We carried out an evidence-based analysis study in people attending the cardiac outpatient department (OPD) of National Heart Institute, New Delhi, India, who chewed preparations that contain only areca nut and no other addictive substances such as tobacco and alcohol. Data on the history of the disease, consumption of areca nut and socioeconomic status, and important laboratory work were collected from the subject. The data were collected during the period 2015–2017 in the cardiac OPD of the National Heart Institute and Research Centre. The subjects age included in the study range was between 20 and 74 years (mean age 57 years). Both sexes were included in the study. Socioeconomic status was categorized as I–IV: I (very wealthy financially); II (wealthy financially); III (middle class); and IV (poor). The ethnicity of subjects was also noticed in our study. The history of consumption of areca nut preparation by subjects was asked in the regular OPD by our cardiologist, and important laboratory work was collected from the patients. Some subjects evidence was also taken after the consent of subjects in our cardiac OPD; some pictorial evidence has been mentioned in [Figure 1] and [Table 1].
Figure 1: Pictorial evidence of oral and cardiovascular lesions associated with chronic betel chewing

Click here to view
,
Table 1: Clinical characteristic of subjects’ addiction to areca nut (Areca catechu)

Click here to view



  Results Top


It was found that of 17 individuals who were taking only areca nut, 11 suffered from coronary artery disease (CAD), diabetes, submucosal fibrosis, oral cancer, aplastic anemia, and xanthomas [Table 1]. There was a higher prevalence of cardiovascular diseases among subjects who exclusively chew areca nut, with hypertension (54.54%), CAD (27.27%), oral cancer (18.18%), and aplastic anemia (18.18%). The sexual pervasiveness of areca nut consumption in all subjects was found to be 52.94% in males and 47.05% in females. The impact and acceptability of areca nut in various socioeconomic strata (SES) categories was as follows: SES I = 9.09%; SES II = 27.27%; SES III = 45.45%; and SES IV = 18.18%.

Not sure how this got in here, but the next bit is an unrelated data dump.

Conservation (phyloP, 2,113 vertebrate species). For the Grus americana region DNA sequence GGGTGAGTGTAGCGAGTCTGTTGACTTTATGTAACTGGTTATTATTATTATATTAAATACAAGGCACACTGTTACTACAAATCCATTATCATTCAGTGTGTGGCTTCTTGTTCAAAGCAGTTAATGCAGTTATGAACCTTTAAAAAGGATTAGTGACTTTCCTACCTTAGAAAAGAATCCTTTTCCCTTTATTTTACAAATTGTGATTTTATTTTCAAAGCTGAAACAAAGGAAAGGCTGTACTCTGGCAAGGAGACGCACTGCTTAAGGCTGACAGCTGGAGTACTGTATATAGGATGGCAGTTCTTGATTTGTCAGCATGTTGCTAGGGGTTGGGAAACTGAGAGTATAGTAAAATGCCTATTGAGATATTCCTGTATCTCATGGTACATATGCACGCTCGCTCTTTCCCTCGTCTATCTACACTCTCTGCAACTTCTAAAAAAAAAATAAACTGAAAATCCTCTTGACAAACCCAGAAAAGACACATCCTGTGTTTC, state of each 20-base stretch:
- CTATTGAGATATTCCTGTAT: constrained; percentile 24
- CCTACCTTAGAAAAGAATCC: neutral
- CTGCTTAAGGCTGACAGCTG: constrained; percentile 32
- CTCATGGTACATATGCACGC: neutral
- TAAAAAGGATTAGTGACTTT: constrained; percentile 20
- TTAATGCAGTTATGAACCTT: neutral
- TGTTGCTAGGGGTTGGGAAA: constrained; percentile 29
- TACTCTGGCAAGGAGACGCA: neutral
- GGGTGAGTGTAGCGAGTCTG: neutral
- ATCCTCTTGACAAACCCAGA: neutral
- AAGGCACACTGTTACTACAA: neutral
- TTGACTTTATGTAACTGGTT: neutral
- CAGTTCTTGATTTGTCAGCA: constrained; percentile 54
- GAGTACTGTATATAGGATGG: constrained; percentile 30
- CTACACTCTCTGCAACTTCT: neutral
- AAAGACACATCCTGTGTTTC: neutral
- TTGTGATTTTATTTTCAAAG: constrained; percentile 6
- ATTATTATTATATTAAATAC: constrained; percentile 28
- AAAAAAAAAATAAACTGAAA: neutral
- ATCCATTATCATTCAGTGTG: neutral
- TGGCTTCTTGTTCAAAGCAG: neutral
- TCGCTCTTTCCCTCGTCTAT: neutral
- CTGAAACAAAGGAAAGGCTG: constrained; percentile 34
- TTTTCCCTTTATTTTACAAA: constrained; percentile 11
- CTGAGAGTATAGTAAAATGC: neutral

Discussion Top


As consumption of areca nut alone is not mentioned by subjects and usually not asked by physicians in routine history taking, its clinicopathological effect on the human system goes mostly unreported by internists and cardiologists. Most of its adverse effects have been noted by dental surgeons and/or oral cancer surgeons. However, we do come across some cardiovascular subjects who give a history of chewing areca nut alone when confronted with evidence of bad oro-dental health. It is only then they accept to be chewing areca nut. Unlike smoking habit, taking areca nut is more common among South Asian men and women. This habit is passed down to the next generation. Its ill effects are related to cholinergic action of its alkaloid constituent— arecoline. Its use can diminish the effects of antimuscarinic drugs and potentiate the action of other cholinergic agonists, and in the final case a cholinergic toxicity syndrome can result. Soon after chewing areca nut, they demonstrate the inhibitory action of arecoline on GABA because of the antagonism of the anxiolytic effect of benzodiazepine and antidepressant.[12] Other interactions have been found with: amantadine, phenothiazine, olanzapine, molindone, loxapine, and haloperidol.[13] They result in an increase of the extrapyramidal effects. The use of areca nut can slow and raise heart rate, so it is possible that it may interact with beta-blockers, calcium antagonists, and digoxin. Because arecoline can have an effect on sugar levels, caution is advised when using other medications that vary glucose level in blood.[14] The arecoline cytotoxicity and carcinogenic properties are potentiated by the modern use of alcohol and smoking. This is a very pertinent point because many subjects in India, particularly males, are addicted to smoking as well as alcohol, thus suffering from acute myocardial infarction at a young age because of their addiction to areca-nut-containing pan masala, smoking, and alcohol all three. The use of arecoline together with caffeine, guarana, and ephedra (stimulant herbs) increases the choline excitatory activity of areca nut.[13]